Hail, our once-rejected Jesus!
Hail, our Galilean king!
You have suffered to release us,
Hope and joy and peace to bring.
Patient friend and holy saviour,
Bearer of our sin and shame;
By your merits we find favour,
Life is given through your name.
“The Son of Man must suffer many things and be rejected by the elders and chief priests and scribes, and be killed, and on the third day be raised.” (Luke 9:22, ESV)
The main message of the Gospels is that Jesus died and was resurrected. Matthew, Mark, and Luke each spend several chapters arcing towards the Passion narrative. John’s narrative hints at his death from the beginning, and spends about half of his book in the last two weeks of Jesus’ life.
Jesus knew that death awaited him when he was revealed in power as Messiah in Jerusalem. He often tells his disciples that he is going to die, but will be raised again to life. When he tells his disciples this, he is showing that he knew of his death beforehand, and faced it head on. He knew the afflictions that awaited him.
In his book True Spirituality, Francis Schaeffer points out that Jesus said many times that the Son of Man would be “rejected, slain, and raised.” In Romans, Jesus’ death and resurrection prefigure our death to sin and our receiving a new spiritual life.
But rejection is also part of the pattern of our path to life. Welcoming Jesus means choosing to live life from a new integration point, opposed to the thinking of this world.
Fallen religious institutions will welcome almost anything except the presence of Jesus. In this sense, rejection and opposition should be encouraging. When we are rejected because of following Jesus, we know that we have chosen well.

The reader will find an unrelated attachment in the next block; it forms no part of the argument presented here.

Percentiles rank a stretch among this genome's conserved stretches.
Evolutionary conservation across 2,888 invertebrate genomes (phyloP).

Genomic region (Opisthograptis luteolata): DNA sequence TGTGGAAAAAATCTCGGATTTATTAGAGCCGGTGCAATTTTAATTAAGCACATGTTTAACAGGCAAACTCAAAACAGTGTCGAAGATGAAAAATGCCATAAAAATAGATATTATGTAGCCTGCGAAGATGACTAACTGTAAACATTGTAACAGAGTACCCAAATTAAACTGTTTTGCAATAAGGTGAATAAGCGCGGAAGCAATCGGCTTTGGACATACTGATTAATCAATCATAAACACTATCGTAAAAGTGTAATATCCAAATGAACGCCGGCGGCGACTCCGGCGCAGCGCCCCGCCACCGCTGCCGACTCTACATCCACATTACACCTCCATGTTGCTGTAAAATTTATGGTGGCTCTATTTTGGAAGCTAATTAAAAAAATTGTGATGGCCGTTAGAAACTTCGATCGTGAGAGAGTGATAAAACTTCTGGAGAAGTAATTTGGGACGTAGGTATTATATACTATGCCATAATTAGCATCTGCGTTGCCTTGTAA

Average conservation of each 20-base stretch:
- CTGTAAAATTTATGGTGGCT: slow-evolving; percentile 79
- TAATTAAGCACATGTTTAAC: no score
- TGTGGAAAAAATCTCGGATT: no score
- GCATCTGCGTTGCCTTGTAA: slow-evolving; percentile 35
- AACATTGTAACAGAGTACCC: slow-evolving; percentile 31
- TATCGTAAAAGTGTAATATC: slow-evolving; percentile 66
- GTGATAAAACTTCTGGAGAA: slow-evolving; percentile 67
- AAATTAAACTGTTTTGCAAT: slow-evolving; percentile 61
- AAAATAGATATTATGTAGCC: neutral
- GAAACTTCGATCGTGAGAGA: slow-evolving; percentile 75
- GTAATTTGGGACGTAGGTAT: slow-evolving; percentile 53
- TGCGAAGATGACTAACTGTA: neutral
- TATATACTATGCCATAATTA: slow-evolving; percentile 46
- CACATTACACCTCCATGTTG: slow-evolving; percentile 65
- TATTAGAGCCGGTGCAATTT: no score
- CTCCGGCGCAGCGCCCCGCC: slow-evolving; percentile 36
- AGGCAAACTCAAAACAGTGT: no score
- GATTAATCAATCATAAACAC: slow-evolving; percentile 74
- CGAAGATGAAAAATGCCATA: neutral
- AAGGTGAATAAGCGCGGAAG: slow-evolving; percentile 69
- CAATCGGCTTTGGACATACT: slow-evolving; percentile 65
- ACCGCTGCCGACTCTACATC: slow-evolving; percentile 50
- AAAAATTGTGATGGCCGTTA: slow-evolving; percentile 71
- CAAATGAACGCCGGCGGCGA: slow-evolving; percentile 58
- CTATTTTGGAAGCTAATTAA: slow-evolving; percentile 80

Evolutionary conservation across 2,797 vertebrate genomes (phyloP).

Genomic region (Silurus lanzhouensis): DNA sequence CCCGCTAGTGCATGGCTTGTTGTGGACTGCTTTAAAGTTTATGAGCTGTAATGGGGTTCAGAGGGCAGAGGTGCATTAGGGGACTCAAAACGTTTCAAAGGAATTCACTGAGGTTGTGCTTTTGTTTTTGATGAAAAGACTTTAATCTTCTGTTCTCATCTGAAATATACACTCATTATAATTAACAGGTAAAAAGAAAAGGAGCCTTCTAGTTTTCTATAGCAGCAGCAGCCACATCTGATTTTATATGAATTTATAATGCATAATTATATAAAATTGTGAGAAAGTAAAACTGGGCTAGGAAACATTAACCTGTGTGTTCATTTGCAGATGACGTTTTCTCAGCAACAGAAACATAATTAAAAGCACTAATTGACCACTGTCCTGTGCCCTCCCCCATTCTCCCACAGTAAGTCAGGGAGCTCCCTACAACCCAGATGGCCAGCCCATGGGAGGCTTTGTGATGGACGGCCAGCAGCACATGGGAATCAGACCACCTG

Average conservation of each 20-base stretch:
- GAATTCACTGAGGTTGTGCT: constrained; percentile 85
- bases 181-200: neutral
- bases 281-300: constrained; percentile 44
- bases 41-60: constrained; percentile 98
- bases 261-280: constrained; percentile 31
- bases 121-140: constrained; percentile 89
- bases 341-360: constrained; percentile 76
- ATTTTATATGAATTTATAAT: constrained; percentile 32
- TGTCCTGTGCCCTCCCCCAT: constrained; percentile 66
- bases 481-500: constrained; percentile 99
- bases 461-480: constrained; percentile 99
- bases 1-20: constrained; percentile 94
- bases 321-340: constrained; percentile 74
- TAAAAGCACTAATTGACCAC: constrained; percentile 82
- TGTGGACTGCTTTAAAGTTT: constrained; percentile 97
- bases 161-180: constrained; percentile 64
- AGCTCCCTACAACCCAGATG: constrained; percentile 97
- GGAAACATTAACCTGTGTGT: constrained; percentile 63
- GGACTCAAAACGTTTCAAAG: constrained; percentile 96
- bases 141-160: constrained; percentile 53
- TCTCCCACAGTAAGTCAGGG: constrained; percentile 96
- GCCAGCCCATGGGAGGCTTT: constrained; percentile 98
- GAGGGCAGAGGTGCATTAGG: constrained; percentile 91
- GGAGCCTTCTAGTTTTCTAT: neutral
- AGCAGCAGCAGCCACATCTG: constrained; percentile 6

John Wesley’s choice to preach outside the established churches was an offense to the hard-hearted, and he and his fellow preachers faced constant persecution. There is a story that once, while riding, he realized he had not been persecuted in quite some time. He dismounted his horse and knelt to pray. After a few moments, someone on the road recognized who he was and threw a stone at him. “Hallelujah!” cried Wesley, and returned to his journey.
When the wicked accept our preaching and turn, we can rejoice that we will welcome them into eternal dwellings. When they are offended at our presence or preaching, we should only take encouragement that Jesus before us was rejected, and he foreknew that persecution awaited anyone who chose to follow him in righteousness:
“Blessed are you when others revile you and persecute you and utter all kinds of evil against you falsely hon my account. Rejoice and be glad, for your reward is great in heaven, for so they persecuted the prophets who were before you.” (Matthew 5:11-12, ESV)
Jesus, thank you that you willingly faced rejection on my behalf. I thank you also for the rejection that I face in my own life as I seek to preach the Gospel among those who are distant from you. I know that my rejection in the end will work a blessing in my life and help me to cling to you.